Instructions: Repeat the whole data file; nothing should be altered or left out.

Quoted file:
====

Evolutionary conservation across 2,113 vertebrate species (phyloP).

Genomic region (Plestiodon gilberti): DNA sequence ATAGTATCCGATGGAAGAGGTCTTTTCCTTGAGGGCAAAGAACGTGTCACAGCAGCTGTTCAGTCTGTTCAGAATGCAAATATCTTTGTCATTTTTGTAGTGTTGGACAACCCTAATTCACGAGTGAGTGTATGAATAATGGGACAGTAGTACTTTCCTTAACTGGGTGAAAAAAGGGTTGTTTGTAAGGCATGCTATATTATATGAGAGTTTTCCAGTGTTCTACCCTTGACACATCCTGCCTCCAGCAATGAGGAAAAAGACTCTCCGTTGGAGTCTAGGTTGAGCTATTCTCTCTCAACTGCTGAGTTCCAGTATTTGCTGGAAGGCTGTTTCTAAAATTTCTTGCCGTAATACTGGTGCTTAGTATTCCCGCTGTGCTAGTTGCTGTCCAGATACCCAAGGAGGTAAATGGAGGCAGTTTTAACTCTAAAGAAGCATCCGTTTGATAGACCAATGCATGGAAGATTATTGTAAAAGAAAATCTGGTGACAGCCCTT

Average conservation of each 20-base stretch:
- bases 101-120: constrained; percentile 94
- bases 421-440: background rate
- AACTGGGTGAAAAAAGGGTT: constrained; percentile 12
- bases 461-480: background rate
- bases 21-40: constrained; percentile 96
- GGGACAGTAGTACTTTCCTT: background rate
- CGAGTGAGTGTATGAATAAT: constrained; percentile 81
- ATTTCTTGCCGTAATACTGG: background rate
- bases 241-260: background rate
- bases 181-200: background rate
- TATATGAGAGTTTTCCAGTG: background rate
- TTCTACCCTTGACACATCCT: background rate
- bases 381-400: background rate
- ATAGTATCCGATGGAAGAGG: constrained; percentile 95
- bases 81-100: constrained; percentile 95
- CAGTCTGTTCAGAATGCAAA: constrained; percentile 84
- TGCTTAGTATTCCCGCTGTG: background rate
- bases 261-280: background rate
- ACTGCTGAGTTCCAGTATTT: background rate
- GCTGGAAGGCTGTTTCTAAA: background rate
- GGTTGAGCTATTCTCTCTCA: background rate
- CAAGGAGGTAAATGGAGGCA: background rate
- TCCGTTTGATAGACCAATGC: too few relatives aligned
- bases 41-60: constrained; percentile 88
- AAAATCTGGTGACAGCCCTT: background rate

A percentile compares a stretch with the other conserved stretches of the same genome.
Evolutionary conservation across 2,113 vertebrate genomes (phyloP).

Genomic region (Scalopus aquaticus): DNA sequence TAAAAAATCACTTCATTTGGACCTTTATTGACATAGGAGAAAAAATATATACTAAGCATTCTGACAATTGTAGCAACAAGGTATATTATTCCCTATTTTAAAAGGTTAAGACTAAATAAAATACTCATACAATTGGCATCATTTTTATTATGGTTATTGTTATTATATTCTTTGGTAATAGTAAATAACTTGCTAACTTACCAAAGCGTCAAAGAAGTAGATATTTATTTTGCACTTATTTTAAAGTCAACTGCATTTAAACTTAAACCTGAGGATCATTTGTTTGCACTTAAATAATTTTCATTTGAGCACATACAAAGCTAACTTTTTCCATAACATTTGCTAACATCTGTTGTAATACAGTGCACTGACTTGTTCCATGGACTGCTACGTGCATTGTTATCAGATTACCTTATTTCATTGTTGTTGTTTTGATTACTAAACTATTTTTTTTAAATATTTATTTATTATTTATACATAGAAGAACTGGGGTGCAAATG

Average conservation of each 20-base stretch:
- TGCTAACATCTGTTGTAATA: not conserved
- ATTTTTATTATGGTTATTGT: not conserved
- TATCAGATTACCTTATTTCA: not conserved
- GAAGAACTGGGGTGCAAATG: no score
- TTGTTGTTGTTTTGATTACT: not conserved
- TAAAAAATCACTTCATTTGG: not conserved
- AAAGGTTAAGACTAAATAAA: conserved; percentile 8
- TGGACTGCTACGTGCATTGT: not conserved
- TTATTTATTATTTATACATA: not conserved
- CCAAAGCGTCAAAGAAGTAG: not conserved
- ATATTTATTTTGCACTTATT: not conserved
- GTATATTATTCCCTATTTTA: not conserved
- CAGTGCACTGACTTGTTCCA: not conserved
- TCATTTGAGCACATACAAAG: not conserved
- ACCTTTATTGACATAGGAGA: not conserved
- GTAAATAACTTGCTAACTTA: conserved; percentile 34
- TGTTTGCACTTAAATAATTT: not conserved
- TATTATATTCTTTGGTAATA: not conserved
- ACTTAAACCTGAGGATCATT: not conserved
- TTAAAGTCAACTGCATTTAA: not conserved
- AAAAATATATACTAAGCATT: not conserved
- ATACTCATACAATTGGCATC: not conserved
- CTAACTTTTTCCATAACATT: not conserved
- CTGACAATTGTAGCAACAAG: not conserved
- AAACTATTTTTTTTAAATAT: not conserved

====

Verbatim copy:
Evolutionary conservation across 2,113 vertebrate species (phyloP).

Genomic region (Plestiodon gilberti): DNA sequence ATAGTATCCGATGGAAGAGGTCTTTTCCTTGAGGGCAAAGAACGTGTCACAGCAGCTGTTCAGTCTGTTCAGAATGCAAATATCTTTGTCATTTTTGTAGTGTTGGACAACCCTAATTCACGAGTGAGTGTATGAATAATGGGACAGTAGTACTTTCCTTAACTGGGTGAAAAAAGGGTTGTTTGTAAGGCATGCTATATTATATGAGAGTTTTCCAGTGTTCTACCCTTGACACATCCTGCCTCCAGCAATGAGGAAAAAGACTCTCCGTTGGAGTCTAGGTTGAGCTATTCTCTCTCAACTGCTGAGTTCCAGTATTTGCTGGAAGGCTGTTTCTAAAATTTCTTGCCGTAATACTGGTGCTTAGTATTCCCGCTGTGCTAGTTGCTGTCCAGATACCCAAGGAGGTAAATGGAGGCAGTTTTAACTCTAAAGAAGCATCCGTTTGATAGACCAATGCATGGAAGATTATTGTAAAAGAAAATCTGGTGACAGCCCTT

Average conservation of each 20-base stretch:
- bases 101-120: constrained; percentile 94
- bases 421-440: background rate
- AACTGGGTGAAAAAAGGGTT: constrained; percentile 12
- bases 461-480: background rate
- bases 21-40: constrained; percentile 96
- GGGACAGTAGTACTTTCCTT: background rate
- CGAGTGAGTGTATGAATAAT: constrained; percentile 81
- ATTTCTTGCCGTAATACTGG: background rate
- bases 241-260: background rate
- bases 181-200: background rate
- TATATGAGAGTTTTCCAGTG: background rate
- TTCTACCCTTGACACATCCT: background rate
- bases 381-400: background rate
- ATAGTATCCGATGGAAGAGG: constrained; percentile 95
- bases 81-100: constrained; percentile 95
- CAGTCTGTTCAGAATGCAAA: constrained; percentile 84
- TGCTTAGTATTCCCGCTGTG: background rate
- bases 261-280: background rate
- ACTGCTGAGTTCCAGTATTT: background rate
- GCTGGAAGGCTGTTTCTAAA: background rate
- GGTTGAGCTATTCTCTCTCA: background rate
- CAAGGAGGTAAATGGAGGCA: background rate
- TCCGTTTGATAGACCAATGC: too few relatives aligned
- bases 41-60: constrained; percentile 88
- AAAATCTGGTGACAGCCCTT: background rate

A percentile compares a stretch with the other conserved stretches of the same genome.
Evolutionary conservation across 2,113 vertebrate genomes (phyloP).

Genomic region (Scalopus aquaticus): DNA sequence TAAAAAATCACTTCATTTGGACCTTTATTGACATAGGAGAAAAAATATATACTAAGCATTCTGACAATTGTAGCAACAAGGTATATTATTCCCTATTTTAAAAGGTTAAGACTAAATAAAATACTCATACAATTGGCATCATTTTTATTATGGTTATTGTTATTATATTCTTTGGTAATAGTAAATAACTTGCTAACTTACCAAAGCGTCAAAGAAGTAGATATTTATTTTGCACTTATTTTAAAGTCAACTGCATTTAAACTTAAACCTGAGGATCATTTGTTTGCACTTAAATAATTTTCATTTGAGCACATACAAAGCTAACTTTTTCCATAACATTTGCTAACATCTGTTGTAATACAGTGCACTGACTTGTTCCATGGACTGCTACGTGCATTGTTATCAGATTACCTTATTTCATTGTTGTTGTTTTGATTACTAAACTATTTTTTTTAAATATTTATTTATTATTTATACATAGAAGAACTGGGGTGCAAATG

Average conservation of each 20-base stretch:
- TGCTAACATCTGTTGTAATA: not conserved
- ATTTTTATTATGGTTATTGT: not conserved
- TATCAGATTACCTTATTTCA: not conserved
- GAAGAACTGGGGTGCAAATG: no score
- TTGTTGTTGTTTTGATTACT: not conserved
- TAAAAAATCACTTCATTTGG: not conserved
- AAAGGTTAAGACTAAATAAA: conserved; percentile 8
- TGGACTGCTACGTGCATTGT: not conserved
- TTATTTATTATTTATACATA: not conserved
- CCAAAGCGTCAAAGAAGTAG: not conserved
- ATATTTATTTTGCACTTATT: not conserved
- GTATATTATTCCCTATTTTA: not conserved
- CAGTGCACTGACTTGTTCCA: not conserved
- TCATTTGAGCACATACAAAG: not conserved
- ACCTTTATTGACATAGGAGA: not conserved
- GTAAATAACTTGCTAACTTA: conserved; percentile 34
- TGTTTGCACTTAAATAATTT: not conserved
- TATTATATTCTTTGGTAATA: not conserved
- ACTTAAACCTGAGGATCATT: not conserved
- TTAAAGTCAACTGCATTTAA: not conserved
- AAAAATATATACTAAGCATT: not conserved
- ATACTCATACAATTGGCATC: not conserved
- CTAACTTTTTCCATAACATT: not conserved
- CTGACAATTGTAGCAACAAG: not conserved
- AAACTATTTTTTTTAAATAT: not conserved